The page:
IP addresses come in two versions IPv4 and IPv6. IP addresses can be described as either public or private IP addresses. IP addresses also have five classes or ranges. The reason there are two versions of IP addresses is because the public address space (how many possible addresses) for IPv4 have run out in many areas.
- IPv4 is 32 bit dotted quad notation
- (i.e. 10.23.56.144)
- IPv6 is 128 bit hexadecimal notation
- (i.e. fe80:140b:5771:hb18:bd22:1144:v57r:1234).
- IPV6 is case sensitive.
Public addresses are those which are routable on the internet (outside of internal network). When you go to www.google.com, you are going to a public IP address.
- Class A: 0.0.0.0 – 127.255.255.255
- Class B: 22.214.171.124 – 126.96.36.199
- Class C: 192.0.0.0 – 188.8.131.52
- Class D: 184.108.40.206 – 220.127.116.11
- Class E: 240.0.0.0 – 254.255.255.255
Private addresses are those which are routable only on internal networks. Automatic Private IP Addressing (APIPA) – are IP addresses that a host/system assigns to itself. These IP addresses are not valid on the internet/World Wide Web (www). Furthermore, these addresses are blocked by Internet Service Providers (ISP).
The Internet Assigned Numbers Authority (IANA) is an organization that oversees global IP address Allocation. The IANA is only responsible for allocating the public IP addresses. The American Registry for Internet Numbers (ARIN) assigns IP address space to Internet Service Providers (ISP’s). Some examples of ISP’s include ATT, Verizon, Net Zero, Time Warner, and X/O Communications.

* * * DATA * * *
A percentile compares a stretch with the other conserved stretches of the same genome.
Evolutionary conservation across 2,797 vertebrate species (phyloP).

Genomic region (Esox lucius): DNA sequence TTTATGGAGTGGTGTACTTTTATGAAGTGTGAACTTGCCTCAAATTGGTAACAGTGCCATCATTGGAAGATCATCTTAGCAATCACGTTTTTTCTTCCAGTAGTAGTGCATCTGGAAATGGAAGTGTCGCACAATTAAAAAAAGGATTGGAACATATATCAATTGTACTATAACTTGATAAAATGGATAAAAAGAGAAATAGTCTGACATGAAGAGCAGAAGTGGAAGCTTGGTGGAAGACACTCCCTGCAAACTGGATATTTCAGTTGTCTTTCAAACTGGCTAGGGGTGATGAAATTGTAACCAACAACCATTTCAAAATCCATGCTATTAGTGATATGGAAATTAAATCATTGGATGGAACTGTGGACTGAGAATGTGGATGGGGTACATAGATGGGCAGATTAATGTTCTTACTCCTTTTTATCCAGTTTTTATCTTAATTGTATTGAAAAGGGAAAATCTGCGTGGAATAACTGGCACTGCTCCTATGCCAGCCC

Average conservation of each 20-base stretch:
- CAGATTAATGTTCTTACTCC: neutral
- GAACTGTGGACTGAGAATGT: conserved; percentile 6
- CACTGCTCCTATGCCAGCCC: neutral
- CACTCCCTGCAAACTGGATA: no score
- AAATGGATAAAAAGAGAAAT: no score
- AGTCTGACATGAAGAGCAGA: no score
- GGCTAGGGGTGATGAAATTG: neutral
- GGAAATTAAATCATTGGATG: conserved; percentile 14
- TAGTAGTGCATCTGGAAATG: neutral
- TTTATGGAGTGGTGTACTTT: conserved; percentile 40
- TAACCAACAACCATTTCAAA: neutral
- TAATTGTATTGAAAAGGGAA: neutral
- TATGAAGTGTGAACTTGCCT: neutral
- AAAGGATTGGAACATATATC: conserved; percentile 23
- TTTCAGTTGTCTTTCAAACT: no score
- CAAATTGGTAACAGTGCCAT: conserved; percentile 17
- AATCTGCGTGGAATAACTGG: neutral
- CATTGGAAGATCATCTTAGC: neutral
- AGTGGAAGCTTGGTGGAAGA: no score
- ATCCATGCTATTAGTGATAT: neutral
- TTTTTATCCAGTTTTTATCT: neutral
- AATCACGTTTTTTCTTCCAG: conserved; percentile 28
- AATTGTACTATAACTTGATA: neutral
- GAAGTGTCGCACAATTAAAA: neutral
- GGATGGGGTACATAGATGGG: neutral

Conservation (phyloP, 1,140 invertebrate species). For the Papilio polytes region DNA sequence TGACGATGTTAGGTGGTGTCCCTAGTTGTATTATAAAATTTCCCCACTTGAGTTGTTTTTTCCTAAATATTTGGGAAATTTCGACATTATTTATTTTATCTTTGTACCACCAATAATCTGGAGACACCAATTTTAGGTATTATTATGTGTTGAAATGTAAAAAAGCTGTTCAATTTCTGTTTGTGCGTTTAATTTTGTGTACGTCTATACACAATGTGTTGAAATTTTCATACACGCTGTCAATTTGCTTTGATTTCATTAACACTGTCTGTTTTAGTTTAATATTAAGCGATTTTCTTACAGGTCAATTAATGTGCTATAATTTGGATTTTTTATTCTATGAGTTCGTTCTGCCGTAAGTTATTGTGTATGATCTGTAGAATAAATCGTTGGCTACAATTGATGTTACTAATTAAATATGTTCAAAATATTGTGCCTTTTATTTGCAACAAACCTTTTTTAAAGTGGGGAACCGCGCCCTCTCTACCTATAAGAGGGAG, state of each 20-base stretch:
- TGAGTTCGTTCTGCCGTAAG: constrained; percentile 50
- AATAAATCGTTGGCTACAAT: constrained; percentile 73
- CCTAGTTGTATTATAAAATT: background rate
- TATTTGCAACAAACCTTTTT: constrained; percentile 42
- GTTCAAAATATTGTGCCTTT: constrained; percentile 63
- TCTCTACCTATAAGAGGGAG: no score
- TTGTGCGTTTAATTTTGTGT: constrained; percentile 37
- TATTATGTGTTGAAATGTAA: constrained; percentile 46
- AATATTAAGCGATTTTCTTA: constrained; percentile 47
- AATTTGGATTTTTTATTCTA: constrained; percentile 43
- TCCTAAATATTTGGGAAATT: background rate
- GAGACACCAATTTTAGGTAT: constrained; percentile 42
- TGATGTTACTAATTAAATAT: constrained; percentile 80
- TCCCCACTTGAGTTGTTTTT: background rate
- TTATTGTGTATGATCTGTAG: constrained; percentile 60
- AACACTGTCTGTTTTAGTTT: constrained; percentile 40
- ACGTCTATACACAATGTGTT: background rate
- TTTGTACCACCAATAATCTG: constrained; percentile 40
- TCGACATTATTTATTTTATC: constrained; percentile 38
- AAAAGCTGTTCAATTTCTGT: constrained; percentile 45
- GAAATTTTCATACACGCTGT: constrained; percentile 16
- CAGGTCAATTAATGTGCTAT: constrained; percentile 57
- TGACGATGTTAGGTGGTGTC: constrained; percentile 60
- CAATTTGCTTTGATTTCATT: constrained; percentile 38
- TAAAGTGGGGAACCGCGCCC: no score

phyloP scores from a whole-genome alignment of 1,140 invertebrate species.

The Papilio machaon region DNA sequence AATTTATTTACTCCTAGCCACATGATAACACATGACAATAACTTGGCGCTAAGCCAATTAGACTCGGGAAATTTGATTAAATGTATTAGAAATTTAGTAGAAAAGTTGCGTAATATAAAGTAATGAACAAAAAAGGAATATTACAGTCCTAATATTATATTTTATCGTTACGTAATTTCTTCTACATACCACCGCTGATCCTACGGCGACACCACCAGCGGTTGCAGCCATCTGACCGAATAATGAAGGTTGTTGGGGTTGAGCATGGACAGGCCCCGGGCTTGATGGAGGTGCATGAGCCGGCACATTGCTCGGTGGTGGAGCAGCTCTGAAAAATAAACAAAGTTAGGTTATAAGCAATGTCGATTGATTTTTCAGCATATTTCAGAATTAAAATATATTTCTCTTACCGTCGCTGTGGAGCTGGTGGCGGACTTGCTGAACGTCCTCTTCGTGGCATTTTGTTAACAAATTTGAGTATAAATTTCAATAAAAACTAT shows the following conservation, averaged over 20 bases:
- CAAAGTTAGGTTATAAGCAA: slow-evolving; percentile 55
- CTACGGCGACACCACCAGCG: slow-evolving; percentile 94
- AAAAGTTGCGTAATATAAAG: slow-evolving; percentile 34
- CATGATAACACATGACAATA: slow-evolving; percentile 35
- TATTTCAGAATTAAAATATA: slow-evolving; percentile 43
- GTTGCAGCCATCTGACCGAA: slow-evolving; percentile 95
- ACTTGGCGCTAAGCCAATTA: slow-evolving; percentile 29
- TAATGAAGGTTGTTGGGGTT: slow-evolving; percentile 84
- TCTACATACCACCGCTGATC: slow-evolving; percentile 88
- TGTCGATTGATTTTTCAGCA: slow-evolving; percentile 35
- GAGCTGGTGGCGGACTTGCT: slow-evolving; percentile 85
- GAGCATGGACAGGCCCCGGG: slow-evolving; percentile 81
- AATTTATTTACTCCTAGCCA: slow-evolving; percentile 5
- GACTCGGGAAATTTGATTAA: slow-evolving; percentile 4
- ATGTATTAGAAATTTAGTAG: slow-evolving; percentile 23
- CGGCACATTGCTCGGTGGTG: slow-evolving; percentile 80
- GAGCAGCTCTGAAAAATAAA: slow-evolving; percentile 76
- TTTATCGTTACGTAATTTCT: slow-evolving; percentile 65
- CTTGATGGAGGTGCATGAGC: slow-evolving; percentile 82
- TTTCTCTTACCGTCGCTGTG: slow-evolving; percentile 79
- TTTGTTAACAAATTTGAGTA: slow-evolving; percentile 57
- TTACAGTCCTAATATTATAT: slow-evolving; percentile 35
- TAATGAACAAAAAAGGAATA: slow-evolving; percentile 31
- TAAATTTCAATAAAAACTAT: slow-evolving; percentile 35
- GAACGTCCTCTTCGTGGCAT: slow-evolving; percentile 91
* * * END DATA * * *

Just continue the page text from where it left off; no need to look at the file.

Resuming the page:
- Class A addresses are routable on the internet with the exception of the “private address” range of 10.0.0.0 – 10.255.255.255. Class A addresses have 8 bits for the network ID and 24 bits for the Host ID’s. The range 127.x.x.x is not used on the internet. Note: The loopback address is within the Class A range. This range is used to test internal host communication. This address is commonly referred to as the loopback address and used to test internal host communication. (IPv6 loopback is ::1.).
- Class B addresses are routable on the internet with the exception of the “private address” range of 172.16.0.0 – 172.31.255.255. Class B addresses utilizes 16 bits for the network ID and 16 bits for the Host ID’s. Note: The private and loopback addresses within the Class B range. IPv6 loopback is ::1. This range is used to test internal host communication. This address is commonly referred to as the loopback address.
- Class C addresses are routable on the internet with the exception of the “private address” range of 192.168.0.0 – 192.168.255.255. Class B addresses have 24 bits for the network ID and 8 bits for the Host ID’s.
- Class D is reserved for multicasting. Multicasting is used to send data to a group of computers on a network. Multicast is a one to many function and takes place at layer two, data link, of the OSI Model.
- Class E is used for experimental purposes only.
This lesson covered how an Operating System enables internal host components to communicate. The hardware component that a host uses to place data onto the network is called the NIC. This lesson also covered how the NIC, MAC and IP address are related. IP Addresses were discussed along with the range they cover and characteristics that make them unique. Another aspect covered was how to identify which IP addresses in each class can be routed on the internet and which ones are for internal networking only.